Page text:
Condensed Vs Evaporated Milk: Key Differences You Should Know
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Most of us have come across recipes that call for canned evaporated milk or condensed milk, but have you ever confused the two or wondered what the difference is? If so, you are not the only one. Knowing how these products are manufactured can help you distinguish between evaporated and condensed milk in the most straightforward manner possible. 

 The fact that evaporated and condensed milk are made using the same procedure explains why they are frequently confused. The components of the two are different from one another - condensed milk has extra sugar, which alters the flavour, consistency, and appearance in general. Fresh milk was brought daily before refrigeration was readily accessible.  

The introduction of canned milk was hailed as a convenience. For those without refrigeration, the creation of canned evaporated milk ultimately proved to be a lifesaver, and years later, canned condensed milk entered the market. Fresh, homogenised milk is simmered until it is reduced by 60% through evaporation to create evaporated milk, a typical method used by chefs to create sauces. Milk with a rich, creamy texture and a concentrated amount of minerals, particularly calcium and Vitamin D, is the end result. The casein proteins in milk are broken down during cooking, which reduces the likelihood that the evaporated product would curdle when used in recipes.

 Condensed milk uses the same slow-cook method, but because it also contains sugar, it thickens and caramelises. This implies that added sugar to condensed milk is the only major difference between evaporated and condensed milk. Another way to consider it is as follows: evaporated milk with sugar is condensed milk. Condensed milk, which is essentially evaporated milk, comes in the form of sweetened evaporated milk, while unsweetened condensed milk doesn’t exist.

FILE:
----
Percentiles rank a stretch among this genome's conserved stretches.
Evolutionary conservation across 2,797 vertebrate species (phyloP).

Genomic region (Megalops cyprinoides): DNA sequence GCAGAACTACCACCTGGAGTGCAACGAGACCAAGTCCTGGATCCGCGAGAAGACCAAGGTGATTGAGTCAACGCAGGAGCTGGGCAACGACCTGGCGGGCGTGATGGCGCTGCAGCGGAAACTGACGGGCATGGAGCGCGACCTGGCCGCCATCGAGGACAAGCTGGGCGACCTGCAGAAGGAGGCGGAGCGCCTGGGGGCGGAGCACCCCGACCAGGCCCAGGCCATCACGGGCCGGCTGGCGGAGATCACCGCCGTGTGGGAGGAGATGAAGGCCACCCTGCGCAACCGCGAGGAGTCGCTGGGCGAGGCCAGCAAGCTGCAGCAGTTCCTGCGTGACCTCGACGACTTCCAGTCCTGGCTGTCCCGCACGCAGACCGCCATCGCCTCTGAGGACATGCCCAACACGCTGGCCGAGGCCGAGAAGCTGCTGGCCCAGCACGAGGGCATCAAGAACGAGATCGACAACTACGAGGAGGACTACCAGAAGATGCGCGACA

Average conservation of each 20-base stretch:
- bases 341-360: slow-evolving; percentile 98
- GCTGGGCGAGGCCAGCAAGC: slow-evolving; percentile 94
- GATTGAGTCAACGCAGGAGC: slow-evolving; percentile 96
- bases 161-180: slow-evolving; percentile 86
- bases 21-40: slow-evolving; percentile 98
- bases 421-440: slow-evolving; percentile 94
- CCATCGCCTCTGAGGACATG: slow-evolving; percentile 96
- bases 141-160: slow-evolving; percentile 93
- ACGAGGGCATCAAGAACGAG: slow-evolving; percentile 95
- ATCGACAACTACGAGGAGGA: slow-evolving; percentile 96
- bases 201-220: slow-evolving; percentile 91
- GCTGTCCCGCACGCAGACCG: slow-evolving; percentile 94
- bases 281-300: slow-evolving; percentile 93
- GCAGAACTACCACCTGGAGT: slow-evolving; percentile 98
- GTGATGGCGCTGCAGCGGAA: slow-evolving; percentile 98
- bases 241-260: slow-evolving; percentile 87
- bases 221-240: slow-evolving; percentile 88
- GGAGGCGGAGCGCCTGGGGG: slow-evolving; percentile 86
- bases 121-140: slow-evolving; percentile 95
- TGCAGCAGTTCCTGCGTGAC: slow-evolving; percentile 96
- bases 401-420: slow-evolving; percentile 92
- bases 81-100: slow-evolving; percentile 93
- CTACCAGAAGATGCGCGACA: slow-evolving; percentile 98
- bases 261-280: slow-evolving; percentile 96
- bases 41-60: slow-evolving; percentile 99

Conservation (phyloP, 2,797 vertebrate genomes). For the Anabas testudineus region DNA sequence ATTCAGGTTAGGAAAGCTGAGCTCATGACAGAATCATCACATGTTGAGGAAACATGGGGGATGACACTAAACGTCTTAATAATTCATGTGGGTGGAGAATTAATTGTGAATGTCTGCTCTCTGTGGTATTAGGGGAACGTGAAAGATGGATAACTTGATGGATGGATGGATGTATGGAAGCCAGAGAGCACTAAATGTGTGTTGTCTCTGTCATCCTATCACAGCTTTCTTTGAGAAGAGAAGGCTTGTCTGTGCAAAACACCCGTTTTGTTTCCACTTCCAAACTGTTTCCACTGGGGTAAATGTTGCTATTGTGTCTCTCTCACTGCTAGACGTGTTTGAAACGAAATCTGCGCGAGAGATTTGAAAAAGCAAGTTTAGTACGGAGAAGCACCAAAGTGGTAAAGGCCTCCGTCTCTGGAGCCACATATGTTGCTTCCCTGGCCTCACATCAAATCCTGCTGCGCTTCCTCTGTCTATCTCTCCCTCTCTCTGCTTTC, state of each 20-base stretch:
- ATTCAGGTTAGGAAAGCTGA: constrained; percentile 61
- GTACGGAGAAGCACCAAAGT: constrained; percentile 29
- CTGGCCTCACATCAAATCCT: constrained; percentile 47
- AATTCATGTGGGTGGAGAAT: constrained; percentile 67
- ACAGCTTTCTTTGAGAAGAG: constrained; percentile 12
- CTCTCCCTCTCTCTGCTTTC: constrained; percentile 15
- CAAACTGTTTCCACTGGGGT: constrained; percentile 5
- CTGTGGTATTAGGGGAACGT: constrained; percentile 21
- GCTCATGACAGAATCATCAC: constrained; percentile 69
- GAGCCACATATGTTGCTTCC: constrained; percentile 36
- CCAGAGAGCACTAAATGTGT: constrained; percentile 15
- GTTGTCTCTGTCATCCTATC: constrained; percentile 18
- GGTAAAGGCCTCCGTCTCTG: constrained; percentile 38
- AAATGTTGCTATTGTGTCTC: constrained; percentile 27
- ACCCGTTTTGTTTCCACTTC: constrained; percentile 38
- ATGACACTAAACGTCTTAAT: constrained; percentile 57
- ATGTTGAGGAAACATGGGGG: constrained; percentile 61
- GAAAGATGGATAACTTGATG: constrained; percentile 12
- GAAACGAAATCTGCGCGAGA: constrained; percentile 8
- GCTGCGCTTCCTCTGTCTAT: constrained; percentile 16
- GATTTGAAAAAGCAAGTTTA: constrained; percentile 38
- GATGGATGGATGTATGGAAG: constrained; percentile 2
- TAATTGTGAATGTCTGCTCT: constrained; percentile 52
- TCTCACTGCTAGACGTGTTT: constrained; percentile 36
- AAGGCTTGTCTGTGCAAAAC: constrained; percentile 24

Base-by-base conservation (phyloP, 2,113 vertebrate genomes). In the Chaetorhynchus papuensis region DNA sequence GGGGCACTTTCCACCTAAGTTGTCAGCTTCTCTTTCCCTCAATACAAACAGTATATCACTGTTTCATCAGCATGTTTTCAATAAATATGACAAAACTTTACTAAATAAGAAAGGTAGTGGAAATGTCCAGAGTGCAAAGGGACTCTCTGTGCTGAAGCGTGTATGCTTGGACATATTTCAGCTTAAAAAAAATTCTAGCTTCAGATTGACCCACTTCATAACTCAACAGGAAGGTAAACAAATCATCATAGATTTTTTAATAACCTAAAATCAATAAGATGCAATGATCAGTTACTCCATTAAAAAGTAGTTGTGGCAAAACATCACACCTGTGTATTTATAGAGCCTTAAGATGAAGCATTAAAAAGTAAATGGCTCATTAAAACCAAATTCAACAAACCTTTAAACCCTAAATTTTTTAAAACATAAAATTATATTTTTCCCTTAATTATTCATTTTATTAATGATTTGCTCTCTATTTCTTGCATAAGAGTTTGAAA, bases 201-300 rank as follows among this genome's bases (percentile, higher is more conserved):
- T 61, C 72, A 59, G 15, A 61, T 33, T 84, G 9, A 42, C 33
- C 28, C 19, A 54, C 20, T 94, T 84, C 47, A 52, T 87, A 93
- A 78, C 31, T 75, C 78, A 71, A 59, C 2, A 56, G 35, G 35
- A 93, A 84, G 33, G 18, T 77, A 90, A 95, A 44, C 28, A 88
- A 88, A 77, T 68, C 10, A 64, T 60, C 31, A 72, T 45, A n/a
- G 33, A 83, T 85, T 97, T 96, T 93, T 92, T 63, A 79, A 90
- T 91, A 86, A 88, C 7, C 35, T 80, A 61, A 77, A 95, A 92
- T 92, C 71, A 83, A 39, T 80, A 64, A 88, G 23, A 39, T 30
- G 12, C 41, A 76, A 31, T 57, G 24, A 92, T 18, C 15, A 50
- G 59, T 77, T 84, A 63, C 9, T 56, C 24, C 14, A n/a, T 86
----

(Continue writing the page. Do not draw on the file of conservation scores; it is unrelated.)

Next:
Here are the differences between condensed and evaporated milk:

 Evaporated milk has a tan colour as a result of the concentration of lactose and protein that occurs during heating. Due to the amount of sugar added, sweetened condensed milk has a lighter colour.

 Evaporated milk is unsweetened, in contrast to sweetened condensed milk, which is sweetened with added sugar that also acts as a natural preservative. Evaporated milk has roughly 10% sugar by weight compared to fresh dairy milk, which naturally contains about 5% sugar, mostly in the form of lactose. The majority of sweetened condensed milks include 55% sugar.

 While evaporated milk offers baked goods like pies and cakes a lighter, airier texture, condensed milk adds a rich creaminess.

 Condensed milk does not require heat sterilisation as evaporated milk does because of its high sugar content. It does not produce the same caramelised flavour as evaporated milk as a result.